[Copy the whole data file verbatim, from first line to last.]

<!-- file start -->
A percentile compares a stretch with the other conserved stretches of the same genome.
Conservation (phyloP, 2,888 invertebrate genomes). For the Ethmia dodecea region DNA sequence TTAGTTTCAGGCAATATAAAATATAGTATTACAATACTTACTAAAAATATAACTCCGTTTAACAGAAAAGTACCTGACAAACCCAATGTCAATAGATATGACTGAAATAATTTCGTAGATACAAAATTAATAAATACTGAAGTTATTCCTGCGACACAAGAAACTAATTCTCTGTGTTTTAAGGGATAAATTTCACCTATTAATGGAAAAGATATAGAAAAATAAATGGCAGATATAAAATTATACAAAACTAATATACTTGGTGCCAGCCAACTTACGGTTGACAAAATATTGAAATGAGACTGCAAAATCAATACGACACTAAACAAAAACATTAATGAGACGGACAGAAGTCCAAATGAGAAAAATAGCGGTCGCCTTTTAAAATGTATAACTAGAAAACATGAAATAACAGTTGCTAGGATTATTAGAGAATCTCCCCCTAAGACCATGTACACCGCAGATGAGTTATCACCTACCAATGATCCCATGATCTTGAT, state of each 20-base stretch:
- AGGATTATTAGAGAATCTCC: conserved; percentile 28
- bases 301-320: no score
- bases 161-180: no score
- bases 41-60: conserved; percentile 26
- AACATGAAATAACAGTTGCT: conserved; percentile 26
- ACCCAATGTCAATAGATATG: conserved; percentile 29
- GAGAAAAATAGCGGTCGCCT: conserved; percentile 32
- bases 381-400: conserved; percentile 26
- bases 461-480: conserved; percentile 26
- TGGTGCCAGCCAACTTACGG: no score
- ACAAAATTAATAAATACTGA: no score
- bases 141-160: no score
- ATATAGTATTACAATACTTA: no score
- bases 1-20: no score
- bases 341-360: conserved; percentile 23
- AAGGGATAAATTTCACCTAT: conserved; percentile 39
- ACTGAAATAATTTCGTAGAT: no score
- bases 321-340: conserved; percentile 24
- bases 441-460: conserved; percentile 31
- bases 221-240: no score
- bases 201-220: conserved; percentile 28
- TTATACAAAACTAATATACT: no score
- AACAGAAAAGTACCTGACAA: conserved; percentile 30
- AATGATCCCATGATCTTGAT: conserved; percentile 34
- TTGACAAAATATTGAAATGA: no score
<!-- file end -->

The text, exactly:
A percentile compares a stretch with the other conserved stretches of the same genome.
Conservation (phyloP, 2,888 invertebrate genomes). For the Ethmia dodecea region DNA sequence TTAGTTTCAGGCAATATAAAATATAGTATTACAATACTTACTAAAAATATAACTCCGTTTAACAGAAAAGTACCTGACAAACCCAATGTCAATAGATATGACTGAAATAATTTCGTAGATACAAAATTAATAAATACTGAAGTTATTCCTGCGACACAAGAAACTAATTCTCTGTGTTTTAAGGGATAAATTTCACCTATTAATGGAAAAGATATAGAAAAATAAATGGCAGATATAAAATTATACAAAACTAATATACTTGGTGCCAGCCAACTTACGGTTGACAAAATATTGAAATGAGACTGCAAAATCAATACGACACTAAACAAAAACATTAATGAGACGGACAGAAGTCCAAATGAGAAAAATAGCGGTCGCCTTTTAAAATGTATAACTAGAAAACATGAAATAACAGTTGCTAGGATTATTAGAGAATCTCCCCCTAAGACCATGTACACCGCAGATGAGTTATCACCTACCAATGATCCCATGATCTTGAT, state of each 20-base stretch:
- AGGATTATTAGAGAATCTCC: conserved; percentile 28
- bases 301-320: no score
- bases 161-180: no score
- bases 41-60: conserved; percentile 26
- AACATGAAATAACAGTTGCT: conserved; percentile 26
- ACCCAATGTCAATAGATATG: conserved; percentile 29
- GAGAAAAATAGCGGTCGCCT: conserved; percentile 32
- bases 381-400: conserved; percentile 26
- bases 461-480: conserved; percentile 26
- TGGTGCCAGCCAACTTACGG: no score
- ACAAAATTAATAAATACTGA: no score
- bases 141-160: no score
- ATATAGTATTACAATACTTA: no score
- bases 1-20: no score
- bases 341-360: conserved; percentile 23
- AAGGGATAAATTTCACCTAT: conserved; percentile 39
- ACTGAAATAATTTCGTAGAT: no score
- bases 321-340: conserved; percentile 24
- bases 441-460: conserved; percentile 31
- bases 221-240: no score
- bases 201-220: conserved; percentile 28
- TTATACAAAACTAATATACT: no score
- AACAGAAAAGTACCTGACAA: conserved; percentile 30
- AATGATCCCATGATCTTGAT: conserved; percentile 34
- TTGACAAAATATTGAAATGA: no score